Mental health support in universities is not just about the availability of support services, although that’s one important pillar. It’s also about the educational settings, how students learn, the physical environments that students live in, the broader university environment, as well as staff mental health. These are the pillars of the University Mental Health Charter, which KCL is a part of. The University Mental Health Charter, which Prof. Foster considers as a game changer in this sector, built a set of evidence-informed principles to support universities to adopt a whole-university approach to mental health and wellbeing.

“You join the programme and attend workshops, share best practice with other institutions and discuss how university governance works for mental health across the board. It is an exciting collaborative effort.
The charter also recognises that there is work that has never been attempted, and we are never at the end of the journey in this sector.”

The effect of the pandemic on student mental health

This charter was published at the beginning of 2020, along with a revision of the Universities UK and Stepchange report and numerous significant developments to help address student mental health.

The pandemic, however, dampened this spirit, but drove universities to reform how they provide current support services.

“We [at KCL] moved counselling appointments online, KCL residences undertook initiatives for students who were stuck in residences and who couldn’t get home, King’s Sport moved all of their classes online within 24 hours and they were getting huge engagement, and the pandemic enabled us to push for innovation in some ways.”

Of course, the pandemic also exacerbated the situation for a lot of students. Not only has it affected their mental health, but it has worsened the financial situation, home life and learning.

Image source: The Crimson White

Prof. Foster believes that the consequences of the pandemic would be visible in students who join universities for the next 10 years, and universities have to work harder to make the transition period between school and university easier for students.

“However, what strikes me is that we haven’t seen a wholesale shift as a result of the pandemic, we’ve just seen an exaggeration of issues that were already present.”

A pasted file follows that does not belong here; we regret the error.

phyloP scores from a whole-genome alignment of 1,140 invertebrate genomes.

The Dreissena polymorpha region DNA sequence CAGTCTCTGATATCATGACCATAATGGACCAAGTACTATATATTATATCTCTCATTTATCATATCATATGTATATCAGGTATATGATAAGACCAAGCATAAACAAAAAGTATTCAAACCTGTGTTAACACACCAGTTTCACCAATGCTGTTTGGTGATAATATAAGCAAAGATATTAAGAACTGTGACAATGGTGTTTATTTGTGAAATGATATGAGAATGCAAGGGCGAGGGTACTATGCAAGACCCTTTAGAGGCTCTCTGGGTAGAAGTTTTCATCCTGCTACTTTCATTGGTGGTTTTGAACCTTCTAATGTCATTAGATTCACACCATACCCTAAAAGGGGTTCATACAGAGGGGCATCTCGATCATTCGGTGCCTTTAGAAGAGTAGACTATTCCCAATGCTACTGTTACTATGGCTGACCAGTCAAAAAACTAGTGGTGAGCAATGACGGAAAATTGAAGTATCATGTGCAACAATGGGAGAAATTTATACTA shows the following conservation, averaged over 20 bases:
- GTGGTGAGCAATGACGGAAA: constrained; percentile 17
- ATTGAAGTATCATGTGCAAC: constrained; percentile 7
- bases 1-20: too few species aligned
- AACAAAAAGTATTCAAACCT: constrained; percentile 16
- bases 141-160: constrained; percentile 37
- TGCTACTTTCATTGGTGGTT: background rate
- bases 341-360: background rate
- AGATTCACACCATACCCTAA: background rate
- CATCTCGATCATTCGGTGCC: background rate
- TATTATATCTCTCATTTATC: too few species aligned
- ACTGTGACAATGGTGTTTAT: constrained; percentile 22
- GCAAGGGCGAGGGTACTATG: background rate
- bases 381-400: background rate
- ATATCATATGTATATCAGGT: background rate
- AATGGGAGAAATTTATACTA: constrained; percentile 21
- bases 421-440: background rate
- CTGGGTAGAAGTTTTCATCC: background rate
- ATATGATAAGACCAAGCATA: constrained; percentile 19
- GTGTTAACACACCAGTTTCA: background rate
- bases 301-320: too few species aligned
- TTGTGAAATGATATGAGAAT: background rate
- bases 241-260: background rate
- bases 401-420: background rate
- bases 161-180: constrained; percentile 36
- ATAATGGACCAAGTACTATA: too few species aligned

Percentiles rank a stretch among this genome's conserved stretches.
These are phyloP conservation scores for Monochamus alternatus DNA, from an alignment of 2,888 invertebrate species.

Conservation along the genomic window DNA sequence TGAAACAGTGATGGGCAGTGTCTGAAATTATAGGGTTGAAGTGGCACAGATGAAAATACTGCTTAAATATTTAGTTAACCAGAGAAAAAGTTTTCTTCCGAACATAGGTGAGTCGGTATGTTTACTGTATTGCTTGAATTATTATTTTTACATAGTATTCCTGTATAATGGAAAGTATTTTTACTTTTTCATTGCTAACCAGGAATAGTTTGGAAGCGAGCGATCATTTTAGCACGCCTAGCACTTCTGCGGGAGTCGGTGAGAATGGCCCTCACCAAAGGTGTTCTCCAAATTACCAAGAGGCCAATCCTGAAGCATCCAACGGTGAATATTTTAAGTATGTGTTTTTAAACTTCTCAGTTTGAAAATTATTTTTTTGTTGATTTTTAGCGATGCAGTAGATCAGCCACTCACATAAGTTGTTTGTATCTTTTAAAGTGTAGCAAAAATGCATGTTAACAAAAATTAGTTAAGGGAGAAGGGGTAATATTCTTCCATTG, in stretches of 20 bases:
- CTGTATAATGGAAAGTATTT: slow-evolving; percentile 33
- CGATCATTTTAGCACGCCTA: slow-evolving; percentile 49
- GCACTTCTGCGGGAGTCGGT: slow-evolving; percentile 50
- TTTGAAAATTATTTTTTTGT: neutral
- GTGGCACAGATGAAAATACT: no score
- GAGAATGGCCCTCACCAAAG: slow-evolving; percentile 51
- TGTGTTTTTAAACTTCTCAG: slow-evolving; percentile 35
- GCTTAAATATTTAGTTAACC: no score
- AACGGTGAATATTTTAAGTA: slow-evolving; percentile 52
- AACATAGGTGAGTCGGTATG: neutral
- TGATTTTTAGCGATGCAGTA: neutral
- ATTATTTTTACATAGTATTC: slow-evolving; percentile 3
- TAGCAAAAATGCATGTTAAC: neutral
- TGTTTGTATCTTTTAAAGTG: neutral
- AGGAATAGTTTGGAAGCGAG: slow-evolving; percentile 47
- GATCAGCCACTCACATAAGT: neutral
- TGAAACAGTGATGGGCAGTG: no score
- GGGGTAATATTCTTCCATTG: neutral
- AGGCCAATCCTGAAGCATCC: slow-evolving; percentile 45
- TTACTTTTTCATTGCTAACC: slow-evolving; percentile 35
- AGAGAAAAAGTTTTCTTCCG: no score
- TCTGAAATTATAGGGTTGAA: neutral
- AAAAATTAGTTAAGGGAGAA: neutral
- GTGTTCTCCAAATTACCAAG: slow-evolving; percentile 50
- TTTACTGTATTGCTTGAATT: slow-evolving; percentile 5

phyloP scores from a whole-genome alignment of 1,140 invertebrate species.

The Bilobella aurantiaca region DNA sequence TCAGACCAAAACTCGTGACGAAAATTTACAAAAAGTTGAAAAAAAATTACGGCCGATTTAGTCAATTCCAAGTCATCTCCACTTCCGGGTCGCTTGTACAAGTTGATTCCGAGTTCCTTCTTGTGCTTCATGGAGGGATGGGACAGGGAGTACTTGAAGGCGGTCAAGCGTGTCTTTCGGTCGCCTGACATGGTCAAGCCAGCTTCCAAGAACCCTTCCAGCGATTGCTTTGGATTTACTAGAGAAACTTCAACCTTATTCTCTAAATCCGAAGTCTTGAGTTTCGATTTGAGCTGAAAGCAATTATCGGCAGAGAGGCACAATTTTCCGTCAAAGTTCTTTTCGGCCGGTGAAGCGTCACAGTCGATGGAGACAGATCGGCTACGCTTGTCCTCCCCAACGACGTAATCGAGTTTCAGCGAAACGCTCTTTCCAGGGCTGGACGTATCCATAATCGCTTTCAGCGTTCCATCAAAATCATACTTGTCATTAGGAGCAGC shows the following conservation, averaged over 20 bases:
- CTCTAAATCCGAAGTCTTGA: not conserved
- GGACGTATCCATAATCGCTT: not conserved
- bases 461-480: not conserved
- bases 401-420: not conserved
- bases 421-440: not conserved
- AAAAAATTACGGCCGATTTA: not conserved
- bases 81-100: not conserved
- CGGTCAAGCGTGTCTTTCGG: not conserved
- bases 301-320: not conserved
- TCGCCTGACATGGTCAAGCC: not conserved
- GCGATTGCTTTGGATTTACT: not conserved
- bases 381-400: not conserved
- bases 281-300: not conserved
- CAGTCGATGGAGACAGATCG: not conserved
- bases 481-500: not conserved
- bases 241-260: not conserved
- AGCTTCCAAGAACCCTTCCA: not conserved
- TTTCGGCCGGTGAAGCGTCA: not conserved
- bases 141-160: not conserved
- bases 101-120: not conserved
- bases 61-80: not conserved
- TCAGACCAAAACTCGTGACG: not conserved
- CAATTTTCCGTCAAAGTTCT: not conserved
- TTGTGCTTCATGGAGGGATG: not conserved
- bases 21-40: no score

Therefore, after the pandemic, universities need to build on the innovations that arose during this period, whilst returning to the position that they were in 2020 and nurture new initiatives in this field.

Future aims and challenges in this sector

Prof. Foster also hopes for more progress in the development of a whole-university approach to mental health.

“To provide services around curriculum, physical environment and staff wellbeing, requires staff time and money, which has been a prevalent challenge. I would love to see more funding made available specifically for universities to apply for initiatives, where they could really show that they were using it to develop a more robust system.
I sat on the Student Futures Commission to look at how to best support students after the pandemic and one of the recommendations was that additional government funding could be made available for universities.”

On the other hand, there is also a need to understand the boundaries of what comes under the university’s jurisdiction when it comes to student mental health. Some staff members feel like universities were developed to teach students and shouldn’t have a strong focus on mental health. However, only when student feel good will they perform well, therefore, these initiatives are important to help change students’ lives.

Prof. Foster’s tips on navigating through academia

I concluded my interview by asking Prof. Foster, who is a social psychologist by training, about her academic experience and suggestions for women and early career researchers.

“I really enjoy my original research area of sociocultural psychology, but it has been quite niche and is never going to attract a massive amount of funding. I was really interested in education and student welfare and I took up other roles as well, and that has led me to use my research skills in other ways too.
My progression in academia hasn’t been very traditional, but I think it is important to realise that there are different ways in which you can carve out your space within academia. Don’t think that there isn’t any scope if you don’t follow a particular trajectory because there are different ways of doing things.”

Indeed, Prof. Foster leads by example when she says this, both in terms of her academic career, as well as with her unique approach in steering different student mental health and wellbeing initiatives at KCL.

Image source: Bell Vue